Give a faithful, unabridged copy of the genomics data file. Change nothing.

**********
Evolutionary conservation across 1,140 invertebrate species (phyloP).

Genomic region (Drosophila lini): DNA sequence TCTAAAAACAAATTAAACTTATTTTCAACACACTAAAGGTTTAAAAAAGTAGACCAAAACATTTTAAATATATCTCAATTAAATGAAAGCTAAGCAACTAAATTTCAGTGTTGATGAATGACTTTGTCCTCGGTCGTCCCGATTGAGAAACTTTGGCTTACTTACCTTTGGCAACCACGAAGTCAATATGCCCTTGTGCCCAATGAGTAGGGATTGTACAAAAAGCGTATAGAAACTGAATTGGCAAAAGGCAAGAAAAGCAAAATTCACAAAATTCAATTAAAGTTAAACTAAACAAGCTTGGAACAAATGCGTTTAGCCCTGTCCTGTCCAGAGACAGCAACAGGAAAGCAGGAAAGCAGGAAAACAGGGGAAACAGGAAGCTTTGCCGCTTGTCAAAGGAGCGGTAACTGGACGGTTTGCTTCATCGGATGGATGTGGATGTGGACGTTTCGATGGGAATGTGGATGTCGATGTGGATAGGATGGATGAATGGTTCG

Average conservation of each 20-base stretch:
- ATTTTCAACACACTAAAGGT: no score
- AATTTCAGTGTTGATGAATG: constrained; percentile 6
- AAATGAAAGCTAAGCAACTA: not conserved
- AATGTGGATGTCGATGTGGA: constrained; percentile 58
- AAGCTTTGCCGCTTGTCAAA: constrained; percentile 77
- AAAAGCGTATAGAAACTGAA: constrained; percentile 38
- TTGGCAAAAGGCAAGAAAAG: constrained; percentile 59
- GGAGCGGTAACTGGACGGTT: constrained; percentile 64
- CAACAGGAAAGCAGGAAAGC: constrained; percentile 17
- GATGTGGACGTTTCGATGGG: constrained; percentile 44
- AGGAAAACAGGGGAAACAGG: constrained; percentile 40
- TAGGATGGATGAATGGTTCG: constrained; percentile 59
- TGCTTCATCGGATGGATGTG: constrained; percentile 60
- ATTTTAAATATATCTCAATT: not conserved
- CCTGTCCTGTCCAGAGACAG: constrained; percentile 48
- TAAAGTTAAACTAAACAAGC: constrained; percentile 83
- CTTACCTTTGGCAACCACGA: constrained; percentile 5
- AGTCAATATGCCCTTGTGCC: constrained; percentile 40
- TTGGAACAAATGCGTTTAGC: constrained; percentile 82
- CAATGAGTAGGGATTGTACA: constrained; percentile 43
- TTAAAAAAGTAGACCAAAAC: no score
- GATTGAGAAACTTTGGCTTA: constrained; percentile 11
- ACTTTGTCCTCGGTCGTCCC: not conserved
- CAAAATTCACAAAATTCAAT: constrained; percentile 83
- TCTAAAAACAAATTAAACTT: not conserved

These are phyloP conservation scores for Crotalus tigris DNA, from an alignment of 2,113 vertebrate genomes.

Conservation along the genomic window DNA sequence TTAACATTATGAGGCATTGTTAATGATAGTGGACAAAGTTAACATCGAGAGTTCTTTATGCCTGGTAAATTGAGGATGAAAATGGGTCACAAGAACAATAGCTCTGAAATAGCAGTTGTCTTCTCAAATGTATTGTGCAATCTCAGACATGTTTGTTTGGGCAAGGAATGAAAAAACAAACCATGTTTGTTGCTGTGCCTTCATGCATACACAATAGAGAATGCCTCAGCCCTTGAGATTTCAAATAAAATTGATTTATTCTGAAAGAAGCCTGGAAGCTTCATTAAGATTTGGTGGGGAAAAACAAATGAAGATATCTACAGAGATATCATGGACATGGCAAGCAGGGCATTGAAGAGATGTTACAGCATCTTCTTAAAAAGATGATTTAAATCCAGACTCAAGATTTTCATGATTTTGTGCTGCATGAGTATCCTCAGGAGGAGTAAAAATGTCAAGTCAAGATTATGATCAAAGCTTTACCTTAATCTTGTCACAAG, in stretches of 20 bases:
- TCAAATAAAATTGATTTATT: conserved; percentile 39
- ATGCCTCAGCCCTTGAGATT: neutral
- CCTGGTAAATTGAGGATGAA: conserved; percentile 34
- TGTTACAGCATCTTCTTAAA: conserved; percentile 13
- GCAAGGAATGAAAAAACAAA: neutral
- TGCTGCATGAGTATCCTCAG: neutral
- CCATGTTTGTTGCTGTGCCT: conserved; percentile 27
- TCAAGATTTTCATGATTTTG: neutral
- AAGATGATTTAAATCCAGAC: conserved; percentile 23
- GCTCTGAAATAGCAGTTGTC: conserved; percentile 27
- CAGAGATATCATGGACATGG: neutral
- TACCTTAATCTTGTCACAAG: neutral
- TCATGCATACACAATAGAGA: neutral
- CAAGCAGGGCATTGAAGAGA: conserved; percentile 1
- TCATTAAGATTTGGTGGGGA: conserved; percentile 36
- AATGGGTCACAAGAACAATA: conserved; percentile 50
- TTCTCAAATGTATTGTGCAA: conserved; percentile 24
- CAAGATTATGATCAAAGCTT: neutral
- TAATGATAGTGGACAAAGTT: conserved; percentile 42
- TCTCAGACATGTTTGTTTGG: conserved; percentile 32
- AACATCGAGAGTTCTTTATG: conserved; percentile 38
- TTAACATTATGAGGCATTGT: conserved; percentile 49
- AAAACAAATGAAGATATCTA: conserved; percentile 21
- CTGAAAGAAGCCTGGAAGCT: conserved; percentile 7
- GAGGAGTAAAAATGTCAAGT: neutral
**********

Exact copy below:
Evolutionary conservation across 1,140 invertebrate species (phyloP).

Genomic region (Drosophila lini): DNA sequence TCTAAAAACAAATTAAACTTATTTTCAACACACTAAAGGTTTAAAAAAGTAGACCAAAACATTTTAAATATATCTCAATTAAATGAAAGCTAAGCAACTAAATTTCAGTGTTGATGAATGACTTTGTCCTCGGTCGTCCCGATTGAGAAACTTTGGCTTACTTACCTTTGGCAACCACGAAGTCAATATGCCCTTGTGCCCAATGAGTAGGGATTGTACAAAAAGCGTATAGAAACTGAATTGGCAAAAGGCAAGAAAAGCAAAATTCACAAAATTCAATTAAAGTTAAACTAAACAAGCTTGGAACAAATGCGTTTAGCCCTGTCCTGTCCAGAGACAGCAACAGGAAAGCAGGAAAGCAGGAAAACAGGGGAAACAGGAAGCTTTGCCGCTTGTCAAAGGAGCGGTAACTGGACGGTTTGCTTCATCGGATGGATGTGGATGTGGACGTTTCGATGGGAATGTGGATGTCGATGTGGATAGGATGGATGAATGGTTCG

Average conservation of each 20-base stretch:
- ATTTTCAACACACTAAAGGT: no score
- AATTTCAGTGTTGATGAATG: constrained; percentile 6
- AAATGAAAGCTAAGCAACTA: not conserved
- AATGTGGATGTCGATGTGGA: constrained; percentile 58
- AAGCTTTGCCGCTTGTCAAA: constrained; percentile 77
- AAAAGCGTATAGAAACTGAA: constrained; percentile 38
- TTGGCAAAAGGCAAGAAAAG: constrained; percentile 59
- GGAGCGGTAACTGGACGGTT: constrained; percentile 64
- CAACAGGAAAGCAGGAAAGC: constrained; percentile 17
- GATGTGGACGTTTCGATGGG: constrained; percentile 44
- AGGAAAACAGGGGAAACAGG: constrained; percentile 40
- TAGGATGGATGAATGGTTCG: constrained; percentile 59
- TGCTTCATCGGATGGATGTG: constrained; percentile 60
- ATTTTAAATATATCTCAATT: not conserved
- CCTGTCCTGTCCAGAGACAG: constrained; percentile 48
- TAAAGTTAAACTAAACAAGC: constrained; percentile 83
- CTTACCTTTGGCAACCACGA: constrained; percentile 5
- AGTCAATATGCCCTTGTGCC: constrained; percentile 40
- TTGGAACAAATGCGTTTAGC: constrained; percentile 82
- CAATGAGTAGGGATTGTACA: constrained; percentile 43
- TTAAAAAAGTAGACCAAAAC: no score
- GATTGAGAAACTTTGGCTTA: constrained; percentile 11
- ACTTTGTCCTCGGTCGTCCC: not conserved
- CAAAATTCACAAAATTCAAT: constrained; percentile 83
- TCTAAAAACAAATTAAACTT: not conserved

These are phyloP conservation scores for Crotalus tigris DNA, from an alignment of 2,113 vertebrate genomes.

Conservation along the genomic window DNA sequence TTAACATTATGAGGCATTGTTAATGATAGTGGACAAAGTTAACATCGAGAGTTCTTTATGCCTGGTAAATTGAGGATGAAAATGGGTCACAAGAACAATAGCTCTGAAATAGCAGTTGTCTTCTCAAATGTATTGTGCAATCTCAGACATGTTTGTTTGGGCAAGGAATGAAAAAACAAACCATGTTTGTTGCTGTGCCTTCATGCATACACAATAGAGAATGCCTCAGCCCTTGAGATTTCAAATAAAATTGATTTATTCTGAAAGAAGCCTGGAAGCTTCATTAAGATTTGGTGGGGAAAAACAAATGAAGATATCTACAGAGATATCATGGACATGGCAAGCAGGGCATTGAAGAGATGTTACAGCATCTTCTTAAAAAGATGATTTAAATCCAGACTCAAGATTTTCATGATTTTGTGCTGCATGAGTATCCTCAGGAGGAGTAAAAATGTCAAGTCAAGATTATGATCAAAGCTTTACCTTAATCTTGTCACAAG, in stretches of 20 bases:
- TCAAATAAAATTGATTTATT: conserved; percentile 39
- ATGCCTCAGCCCTTGAGATT: neutral
- CCTGGTAAATTGAGGATGAA: conserved; percentile 34
- TGTTACAGCATCTTCTTAAA: conserved; percentile 13
- GCAAGGAATGAAAAAACAAA: neutral
- TGCTGCATGAGTATCCTCAG: neutral
- CCATGTTTGTTGCTGTGCCT: conserved; percentile 27
- TCAAGATTTTCATGATTTTG: neutral
- AAGATGATTTAAATCCAGAC: conserved; percentile 23
- GCTCTGAAATAGCAGTTGTC: conserved; percentile 27
- CAGAGATATCATGGACATGG: neutral
- TACCTTAATCTTGTCACAAG: neutral
- TCATGCATACACAATAGAGA: neutral
- CAAGCAGGGCATTGAAGAGA: conserved; percentile 1
- TCATTAAGATTTGGTGGGGA: conserved; percentile 36
- AATGGGTCACAAGAACAATA: conserved; percentile 50
- TTCTCAAATGTATTGTGCAA: conserved; percentile 24
- CAAGATTATGATCAAAGCTT: neutral
- TAATGATAGTGGACAAAGTT: conserved; percentile 42
- TCTCAGACATGTTTGTTTGG: conserved; percentile 32
- AACATCGAGAGTTCTTTATG: conserved; percentile 38
- TTAACATTATGAGGCATTGT: conserved; percentile 49
- AAAACAAATGAAGATATCTA: conserved; percentile 21
- CTGAAAGAAGCCTGGAAGCT: conserved; percentile 7
- GAGGAGTAAAAATGTCAAGT: neutral